Higher aspirations and the cost of living

From ‘Higher aspirations one reason S’poreans find cost of living high’, 11 May 2014, article by Xue Juan Yue, Today

Having higher aspirations in life is a reason why Singaporeans find the cost of living here expensive, despite real wages having gone up, said Defence Minister Dr Ng Eng Hen yesterday (May 10). But Singapore has to ensure that opportunities to get out of poverty must not be priced out and remain abundant to fulfil the dreams of younger Singaporeans, said Dr Ng.

The Defence Minister was speaking at a Singapore Medical Association dinner and responding to a question from the audience concerned over the rising cost of living in Singapore.“If you look at household goods, per household, what people have – handphone, TV – has actually gone up,” said Dr Ng. Unlike the past, mobile phones are almost an essential item for children, he added.

That Singaporeans find costs of living expensive due to higher aspirations is a reason that will not please people, including himself, said Dr Ng, as the reason is “objective” and does not address “issues of the heart.”

The reason is unsatisfactory because there are things which will increase that don’t give a hoot about our aspirations or ‘wants’ in life. Take fuel costs, electricity, food or even basic housing, for example, which will go up whether you choose to pursue a phD and Masters, or rot like a hermit at home. The more you consume, the poorer you’ll get, and any village idiot can tell you that. It has nothing to with what we normally associate with ‘aspirations’. The need for ‘handphones and TVs’ are symptoms of us ‘keeping up with the Joneses’. Nothing noble or honourable about it at all. The reason does not please people not because it’s ‘objective’, but because it’s simplistic. I could ‘aspire’ to be the first international male porn star in Singapore and the kopitiam will still jack up their hot water prices by 10 cents next year, whether I make it or not.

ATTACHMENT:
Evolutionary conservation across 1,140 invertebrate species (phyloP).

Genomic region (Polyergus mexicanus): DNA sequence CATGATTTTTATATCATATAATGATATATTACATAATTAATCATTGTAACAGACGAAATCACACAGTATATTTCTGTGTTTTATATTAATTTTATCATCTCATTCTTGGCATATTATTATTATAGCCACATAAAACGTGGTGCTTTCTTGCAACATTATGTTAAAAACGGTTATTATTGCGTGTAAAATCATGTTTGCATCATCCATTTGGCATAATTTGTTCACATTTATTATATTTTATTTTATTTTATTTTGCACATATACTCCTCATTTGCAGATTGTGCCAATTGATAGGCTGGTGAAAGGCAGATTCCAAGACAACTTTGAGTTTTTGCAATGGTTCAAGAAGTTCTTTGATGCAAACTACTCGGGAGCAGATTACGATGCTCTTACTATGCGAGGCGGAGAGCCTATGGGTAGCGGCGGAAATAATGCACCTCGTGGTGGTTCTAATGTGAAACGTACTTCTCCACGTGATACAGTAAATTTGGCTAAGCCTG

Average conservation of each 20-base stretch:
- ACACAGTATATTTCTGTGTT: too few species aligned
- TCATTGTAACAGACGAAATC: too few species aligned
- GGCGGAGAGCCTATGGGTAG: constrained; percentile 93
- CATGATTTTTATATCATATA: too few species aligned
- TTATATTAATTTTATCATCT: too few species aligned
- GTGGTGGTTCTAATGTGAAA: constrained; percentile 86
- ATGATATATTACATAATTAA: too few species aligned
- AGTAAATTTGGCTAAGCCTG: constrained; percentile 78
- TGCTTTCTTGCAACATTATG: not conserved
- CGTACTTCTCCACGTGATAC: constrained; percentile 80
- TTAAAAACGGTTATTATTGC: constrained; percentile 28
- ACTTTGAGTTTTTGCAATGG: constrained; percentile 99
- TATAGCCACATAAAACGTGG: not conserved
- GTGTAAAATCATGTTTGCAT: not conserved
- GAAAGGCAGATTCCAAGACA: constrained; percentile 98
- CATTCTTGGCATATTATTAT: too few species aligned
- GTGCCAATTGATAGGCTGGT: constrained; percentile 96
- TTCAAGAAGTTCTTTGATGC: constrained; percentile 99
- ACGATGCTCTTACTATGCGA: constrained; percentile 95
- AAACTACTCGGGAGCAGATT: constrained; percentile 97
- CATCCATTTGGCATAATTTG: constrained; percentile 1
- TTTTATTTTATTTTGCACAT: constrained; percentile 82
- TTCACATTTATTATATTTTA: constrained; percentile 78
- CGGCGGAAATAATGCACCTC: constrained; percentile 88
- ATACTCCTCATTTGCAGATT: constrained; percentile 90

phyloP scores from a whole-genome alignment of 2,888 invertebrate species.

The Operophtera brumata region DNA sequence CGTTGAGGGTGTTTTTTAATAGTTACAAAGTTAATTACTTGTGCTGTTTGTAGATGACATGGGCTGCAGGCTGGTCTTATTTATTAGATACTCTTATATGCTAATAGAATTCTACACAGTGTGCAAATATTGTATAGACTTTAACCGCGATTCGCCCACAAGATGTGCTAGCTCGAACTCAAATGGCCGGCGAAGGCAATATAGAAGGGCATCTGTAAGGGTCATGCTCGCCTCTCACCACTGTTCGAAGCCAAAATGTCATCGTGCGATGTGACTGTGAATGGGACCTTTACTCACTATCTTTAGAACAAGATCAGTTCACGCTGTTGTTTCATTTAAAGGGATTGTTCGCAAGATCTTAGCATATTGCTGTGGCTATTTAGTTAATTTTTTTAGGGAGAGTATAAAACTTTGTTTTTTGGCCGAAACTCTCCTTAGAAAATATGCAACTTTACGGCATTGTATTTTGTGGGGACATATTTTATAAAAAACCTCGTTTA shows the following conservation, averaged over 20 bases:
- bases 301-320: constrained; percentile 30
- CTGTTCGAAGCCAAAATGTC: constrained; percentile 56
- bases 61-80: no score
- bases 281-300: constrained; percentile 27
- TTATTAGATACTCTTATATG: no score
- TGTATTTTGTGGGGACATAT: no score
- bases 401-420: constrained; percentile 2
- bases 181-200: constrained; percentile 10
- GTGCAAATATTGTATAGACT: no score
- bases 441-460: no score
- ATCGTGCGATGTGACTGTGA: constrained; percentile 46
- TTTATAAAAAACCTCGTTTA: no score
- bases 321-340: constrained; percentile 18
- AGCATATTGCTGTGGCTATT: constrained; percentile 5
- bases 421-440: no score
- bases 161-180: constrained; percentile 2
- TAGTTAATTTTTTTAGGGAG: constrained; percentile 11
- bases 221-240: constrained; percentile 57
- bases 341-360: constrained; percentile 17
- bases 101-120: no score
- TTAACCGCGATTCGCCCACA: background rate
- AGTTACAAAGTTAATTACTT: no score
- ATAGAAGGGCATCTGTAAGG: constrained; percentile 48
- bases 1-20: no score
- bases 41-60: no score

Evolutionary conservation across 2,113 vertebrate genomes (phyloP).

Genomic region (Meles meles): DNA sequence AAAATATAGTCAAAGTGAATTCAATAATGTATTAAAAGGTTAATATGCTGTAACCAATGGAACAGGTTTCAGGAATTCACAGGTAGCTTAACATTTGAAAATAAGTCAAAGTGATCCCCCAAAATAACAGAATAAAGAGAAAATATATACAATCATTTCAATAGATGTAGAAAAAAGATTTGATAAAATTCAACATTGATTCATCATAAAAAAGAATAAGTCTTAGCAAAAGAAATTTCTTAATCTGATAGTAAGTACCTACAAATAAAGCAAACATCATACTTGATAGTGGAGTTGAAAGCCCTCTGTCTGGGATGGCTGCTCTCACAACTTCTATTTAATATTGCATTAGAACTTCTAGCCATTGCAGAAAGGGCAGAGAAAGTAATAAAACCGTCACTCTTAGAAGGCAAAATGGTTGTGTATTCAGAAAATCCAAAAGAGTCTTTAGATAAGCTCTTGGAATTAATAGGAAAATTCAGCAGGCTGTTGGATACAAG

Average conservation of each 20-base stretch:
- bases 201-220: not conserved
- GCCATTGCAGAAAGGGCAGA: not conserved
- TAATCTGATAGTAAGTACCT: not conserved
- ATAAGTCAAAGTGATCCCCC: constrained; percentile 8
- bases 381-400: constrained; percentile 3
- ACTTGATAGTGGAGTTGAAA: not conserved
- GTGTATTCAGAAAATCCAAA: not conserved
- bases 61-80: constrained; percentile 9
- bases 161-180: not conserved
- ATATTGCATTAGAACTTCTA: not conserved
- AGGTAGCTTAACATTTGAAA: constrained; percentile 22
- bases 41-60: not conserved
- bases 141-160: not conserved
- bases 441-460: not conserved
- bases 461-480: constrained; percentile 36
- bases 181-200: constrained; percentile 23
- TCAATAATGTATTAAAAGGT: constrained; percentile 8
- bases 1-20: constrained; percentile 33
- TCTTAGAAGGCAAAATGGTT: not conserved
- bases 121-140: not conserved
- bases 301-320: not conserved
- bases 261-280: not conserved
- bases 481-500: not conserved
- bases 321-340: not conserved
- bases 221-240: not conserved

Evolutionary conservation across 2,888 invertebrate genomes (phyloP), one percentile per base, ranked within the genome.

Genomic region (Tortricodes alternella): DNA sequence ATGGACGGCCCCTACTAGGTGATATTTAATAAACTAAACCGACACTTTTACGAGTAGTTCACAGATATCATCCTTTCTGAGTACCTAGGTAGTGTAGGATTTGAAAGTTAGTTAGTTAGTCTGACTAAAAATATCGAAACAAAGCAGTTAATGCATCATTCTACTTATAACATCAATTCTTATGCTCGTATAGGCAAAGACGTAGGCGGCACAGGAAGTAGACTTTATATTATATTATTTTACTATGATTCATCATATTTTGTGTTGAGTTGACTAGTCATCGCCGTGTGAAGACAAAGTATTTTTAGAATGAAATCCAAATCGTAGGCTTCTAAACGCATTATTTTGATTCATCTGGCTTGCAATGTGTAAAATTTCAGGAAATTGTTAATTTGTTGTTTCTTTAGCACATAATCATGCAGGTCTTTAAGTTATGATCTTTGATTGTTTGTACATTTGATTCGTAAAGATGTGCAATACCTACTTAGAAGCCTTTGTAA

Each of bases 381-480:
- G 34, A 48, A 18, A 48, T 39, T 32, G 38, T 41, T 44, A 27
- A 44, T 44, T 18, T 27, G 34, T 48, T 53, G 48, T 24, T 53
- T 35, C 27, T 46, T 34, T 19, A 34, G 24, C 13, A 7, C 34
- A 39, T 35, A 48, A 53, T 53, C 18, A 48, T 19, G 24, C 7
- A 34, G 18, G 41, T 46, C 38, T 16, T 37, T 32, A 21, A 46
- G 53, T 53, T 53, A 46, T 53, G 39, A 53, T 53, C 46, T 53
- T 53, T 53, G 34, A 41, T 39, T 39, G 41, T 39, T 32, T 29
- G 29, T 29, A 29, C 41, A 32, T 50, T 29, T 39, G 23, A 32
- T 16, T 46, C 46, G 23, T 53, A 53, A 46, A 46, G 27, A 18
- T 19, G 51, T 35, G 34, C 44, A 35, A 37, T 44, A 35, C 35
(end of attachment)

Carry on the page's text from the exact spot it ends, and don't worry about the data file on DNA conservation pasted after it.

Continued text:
This comes from a former cancer surgeon who once admitted in Parliament that he gave up a comfy, high-paying job to become a politician, in pursuit of a higher ‘aspiration’, so to speak.

I will tell you squarely in the face that you’re getting a BARGAIN for the ministers you get. I worked half as much and earned five times more when I was in the private sector and no one grumbled.

Well, we Singaporeans must be the luckiest electorate in the world to be blessed with such value-for-money Ministers, leading by example as  what must surely be the epitome of TRUE aspiration.

In 2003, Dr Ng told Singaporeans desperate for jobs to be ‘flexible and realistic’ in their search for work, and not to reject jobs which ‘may not be ideal’. A Today reader interpreted it as ‘Don’t be PICKY’, a phrase which was repeated in a Today headline in 2008. i.e Forget about your aspirations, just get a job dammit! The cost of living continued to go up anyway, even if people abandoned their aspirations to, well, just GET BY.

Every high-flyer in Parliament has a rags to riches story to inspire the average Singaporean. ACS-ian Ng himself lived in a rental flat in Zion Road, enduring ‘hard times’ even after upgrading to a 3-room flat in Queenstown, getting his big break with a Government scholarship to specialise in cancer surgery overseas. Roped in by then DPM Lee Hsien Loong to stand for election in 2001, his Bishan-Toa Payoh constituency headed by Wong Kan Seng emerged victorious by walkover. Within 2 years he was appointed Minister of State for Education and Manpower. Today he’s a full fledged Minister of Defence and married to the CEO of SingHealth and 2012 Woman of the Year Ivy Ng with 4 wonderful kids, and now he’s telling us about how these damned aspirations are making us feel the pinch everytime we buy wanton mee from a hawker centre, get treated at a hospital, or conned by a telco into paying for 4G ‘value-added’ services.

Yes we all feel the pinch alright, we just need a harder one to wake us up from this nightmare already.








2 Responses

  1. […] larger aspirations result in better prices of dwelling everything additionally … […]

  2. […] greater aspirations and the price of living everything additionally complain […]

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